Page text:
The CMS improved other carbon monitoring as well. It supported efforts by the city of Providence to combine multiple data sources into a picture of its greenhouse gas emissions, and identify ways to reduce them. It has tracked the dissolved carbon in the Mississippi River as it flows out into the ocean. And it has paid for researchers led by Daniel Jacob, an atmospheric chemist at Harvard University, to refine their satellite-based observations of methane.

It’s an ironic time to kill the program, Jacob says. NASA is planning several space-based carbon observatories, including the OCO-3, which is set to be mounted on the International Space Station later this year, and the Geostationary Carbon Cycle Observatory, due for launch early next decade. The CMS would help knit all these observations together. “It would be a total shame to wind [it] down,” Jacob says.

This type of research is likely to continue, Duffy adds, but leadership will pass to Europe, which already operates one carbon-monitoring satellite, with more on the way. “We really shoot ourselves in the foot if we let other people develop the technology,” he says, given how important the techniques will be in managing low-carbon economies in the future. Hurtt, meanwhile, holds out hope that NASA will restore the program. After all, he says, the problem isn’t going away. “The topic of climate mitigation and carbon monitoring is maybe not the highest priority now in the United States,” he says. “But it is almost everywhere else.”



25 Responses to “Blinding Me With No Science. Trump Cancels Carbon Monitoring”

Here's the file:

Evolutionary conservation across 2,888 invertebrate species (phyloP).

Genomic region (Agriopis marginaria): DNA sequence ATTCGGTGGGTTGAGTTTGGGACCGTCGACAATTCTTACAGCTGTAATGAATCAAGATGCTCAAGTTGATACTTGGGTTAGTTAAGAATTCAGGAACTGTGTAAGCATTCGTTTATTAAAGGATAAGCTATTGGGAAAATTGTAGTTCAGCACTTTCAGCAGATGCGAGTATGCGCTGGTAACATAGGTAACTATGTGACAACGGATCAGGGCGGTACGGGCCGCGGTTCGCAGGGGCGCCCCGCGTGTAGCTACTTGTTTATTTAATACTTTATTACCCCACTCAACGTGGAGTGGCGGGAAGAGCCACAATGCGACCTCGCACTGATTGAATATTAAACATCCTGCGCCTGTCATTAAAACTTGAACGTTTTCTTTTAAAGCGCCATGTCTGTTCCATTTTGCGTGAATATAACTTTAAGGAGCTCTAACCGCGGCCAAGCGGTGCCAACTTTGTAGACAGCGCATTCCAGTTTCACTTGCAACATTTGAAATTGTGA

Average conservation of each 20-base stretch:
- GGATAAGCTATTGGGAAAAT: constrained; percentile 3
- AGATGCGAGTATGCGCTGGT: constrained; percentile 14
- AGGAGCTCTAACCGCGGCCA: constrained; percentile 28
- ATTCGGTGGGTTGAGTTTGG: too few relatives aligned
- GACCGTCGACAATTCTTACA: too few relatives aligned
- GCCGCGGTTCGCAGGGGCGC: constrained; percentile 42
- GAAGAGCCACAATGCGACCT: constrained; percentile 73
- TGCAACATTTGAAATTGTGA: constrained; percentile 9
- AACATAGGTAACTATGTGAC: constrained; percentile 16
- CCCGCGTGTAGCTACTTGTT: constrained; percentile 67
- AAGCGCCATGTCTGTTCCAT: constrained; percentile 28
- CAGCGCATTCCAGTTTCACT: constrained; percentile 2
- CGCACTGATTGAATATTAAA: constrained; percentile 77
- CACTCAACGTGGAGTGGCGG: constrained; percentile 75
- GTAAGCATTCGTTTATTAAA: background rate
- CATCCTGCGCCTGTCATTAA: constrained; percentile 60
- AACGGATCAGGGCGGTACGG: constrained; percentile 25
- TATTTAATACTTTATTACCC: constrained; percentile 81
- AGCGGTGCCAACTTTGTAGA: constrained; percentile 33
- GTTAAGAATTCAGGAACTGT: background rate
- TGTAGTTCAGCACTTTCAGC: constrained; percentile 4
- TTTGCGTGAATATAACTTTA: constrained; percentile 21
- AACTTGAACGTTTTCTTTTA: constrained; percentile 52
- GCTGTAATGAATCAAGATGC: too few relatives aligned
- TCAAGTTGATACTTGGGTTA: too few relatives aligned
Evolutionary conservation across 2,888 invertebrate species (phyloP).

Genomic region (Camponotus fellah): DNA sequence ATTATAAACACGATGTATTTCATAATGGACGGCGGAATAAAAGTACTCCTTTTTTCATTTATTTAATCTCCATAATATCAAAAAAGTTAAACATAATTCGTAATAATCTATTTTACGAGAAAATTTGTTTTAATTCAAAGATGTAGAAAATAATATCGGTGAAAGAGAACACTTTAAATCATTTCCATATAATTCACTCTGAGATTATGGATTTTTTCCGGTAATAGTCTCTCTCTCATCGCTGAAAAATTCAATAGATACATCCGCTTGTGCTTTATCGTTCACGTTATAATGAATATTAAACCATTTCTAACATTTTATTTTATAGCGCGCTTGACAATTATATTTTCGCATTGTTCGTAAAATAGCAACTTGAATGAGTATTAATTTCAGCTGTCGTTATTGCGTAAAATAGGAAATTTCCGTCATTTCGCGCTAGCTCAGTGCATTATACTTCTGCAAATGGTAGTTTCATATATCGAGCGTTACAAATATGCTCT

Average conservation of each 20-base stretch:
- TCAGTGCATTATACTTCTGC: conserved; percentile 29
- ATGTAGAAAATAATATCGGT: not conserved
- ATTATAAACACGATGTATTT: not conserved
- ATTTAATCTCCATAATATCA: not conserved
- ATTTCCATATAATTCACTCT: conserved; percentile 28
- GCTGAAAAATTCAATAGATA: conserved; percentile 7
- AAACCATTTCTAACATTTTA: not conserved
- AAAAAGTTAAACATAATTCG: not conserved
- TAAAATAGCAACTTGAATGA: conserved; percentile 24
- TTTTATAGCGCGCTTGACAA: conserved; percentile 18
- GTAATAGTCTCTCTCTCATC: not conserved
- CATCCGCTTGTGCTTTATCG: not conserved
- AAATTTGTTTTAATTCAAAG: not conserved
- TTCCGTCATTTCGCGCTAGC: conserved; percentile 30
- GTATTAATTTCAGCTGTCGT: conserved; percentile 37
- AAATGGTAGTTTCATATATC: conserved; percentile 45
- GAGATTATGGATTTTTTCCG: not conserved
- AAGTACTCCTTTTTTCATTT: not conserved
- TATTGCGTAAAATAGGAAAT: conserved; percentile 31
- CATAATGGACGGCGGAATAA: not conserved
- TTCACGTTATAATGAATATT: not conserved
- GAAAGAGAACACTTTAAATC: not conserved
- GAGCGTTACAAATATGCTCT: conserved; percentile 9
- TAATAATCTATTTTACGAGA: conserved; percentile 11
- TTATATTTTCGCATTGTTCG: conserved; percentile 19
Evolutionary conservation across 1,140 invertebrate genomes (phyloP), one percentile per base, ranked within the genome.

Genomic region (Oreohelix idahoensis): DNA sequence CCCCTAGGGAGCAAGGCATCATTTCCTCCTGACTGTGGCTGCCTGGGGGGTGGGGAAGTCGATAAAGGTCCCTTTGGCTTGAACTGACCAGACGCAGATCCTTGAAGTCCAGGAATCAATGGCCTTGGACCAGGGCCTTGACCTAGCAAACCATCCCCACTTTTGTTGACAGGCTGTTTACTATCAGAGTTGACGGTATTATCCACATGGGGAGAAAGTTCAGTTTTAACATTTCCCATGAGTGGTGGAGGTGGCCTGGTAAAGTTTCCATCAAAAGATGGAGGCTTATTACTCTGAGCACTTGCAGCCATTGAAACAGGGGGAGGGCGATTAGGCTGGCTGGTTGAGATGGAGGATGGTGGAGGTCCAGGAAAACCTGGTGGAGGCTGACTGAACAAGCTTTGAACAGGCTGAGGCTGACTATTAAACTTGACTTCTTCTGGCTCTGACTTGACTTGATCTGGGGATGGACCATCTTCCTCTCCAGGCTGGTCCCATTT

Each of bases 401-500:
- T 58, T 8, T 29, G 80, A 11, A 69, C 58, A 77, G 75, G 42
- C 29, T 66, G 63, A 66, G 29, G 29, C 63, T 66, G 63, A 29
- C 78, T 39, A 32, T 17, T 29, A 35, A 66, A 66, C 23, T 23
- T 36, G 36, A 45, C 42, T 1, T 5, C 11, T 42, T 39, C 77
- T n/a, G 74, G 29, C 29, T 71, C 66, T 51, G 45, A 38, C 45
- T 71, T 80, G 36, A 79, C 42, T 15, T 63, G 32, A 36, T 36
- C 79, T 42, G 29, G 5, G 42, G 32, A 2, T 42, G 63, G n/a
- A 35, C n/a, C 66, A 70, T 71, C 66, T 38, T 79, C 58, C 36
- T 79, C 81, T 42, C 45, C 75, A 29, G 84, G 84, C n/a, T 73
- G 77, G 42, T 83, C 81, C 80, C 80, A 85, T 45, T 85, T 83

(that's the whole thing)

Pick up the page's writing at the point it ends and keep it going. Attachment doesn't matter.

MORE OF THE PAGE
1. philip6464 Says:

    $10 million is small change. This is politically-driven vandalism.
    I hope the scientists and technicians at work on the CMS will find a way to port their work over to Europe or some other part of the world where willful ignorance does not hold sway.

  2. Paul Whyte Says:

    NASA is being captured by the fossil fuel causes.

  3. mbrysonb Says:

    Instead of the greatest generation, these guys are aiming to be the last…

  4. next – coal powered rockets


    what’s more you can then easily refuel from moon-coal or Martian-coal. there must be tonnes left!

    • dumboldguy Says:

      Coal-powered rockets? Now that IS funny!!

      And they will likely be made by a subsidiary of Solar Roadway, and it will be located in W VA to provide jobs for unemployed coal miners.

  5. Sir Charles Says:

    All what this Tramp needs to know about science is running on Faux News.

  6. Sir Charles Says:

    This headline says it in one: Utah High Schoolers Convinced State Lawmakers to Admit Climate Change Is Real

    How would you call a country whose politicians don’t believe what science is telling us for more than three decades?

  7. Gingerbaker Says:

    Just in case you were thinking these guys are not anarchists. They really are trying to break America.

  8. dumboldguy Says:

    Just another assault on science—-one of many. We’re selling an oceanographic research vessel also—-the only one of its kind, and many seismologists rely on it—-they are all atwitter over this.

    BUT!!!! Have no fear, we are pushing to spend even more on deep space exploration—-drones in the sea of Europa, “diggers” in many places (looking for fossilized poop?), looking for signs of life with even HUGER MORE BEAUTIFUL telescopes in space and on Earth! All while the planet dies and we willfully choose not to notice. AND! Musk at al are going to have TOURIST flights into space so that the greedy rich can spend off some of their Trump tax cut windfall.

    Yep, I’ve said it before—-the human species is simply not worthy of continued existence on this planet, never mind dominance.

    PS to GB—-they are trying to break the PLANET, not just this country. Maybe the religious loonies are so anxious for judgment day to come that they want to hurry up the “end times”.

  9. dumboldguy Says:

    Trump cancels truth. Revised DOD report removes 22 of 23 references to climate change risk.

  10. […] against humanity”, because I can’t think of a better word for this kind of thing. Peter Sinclair at Climate Denial Crock of the Week has a less catchy, but probably more accurate term: “Crimes so grave we have no name for […]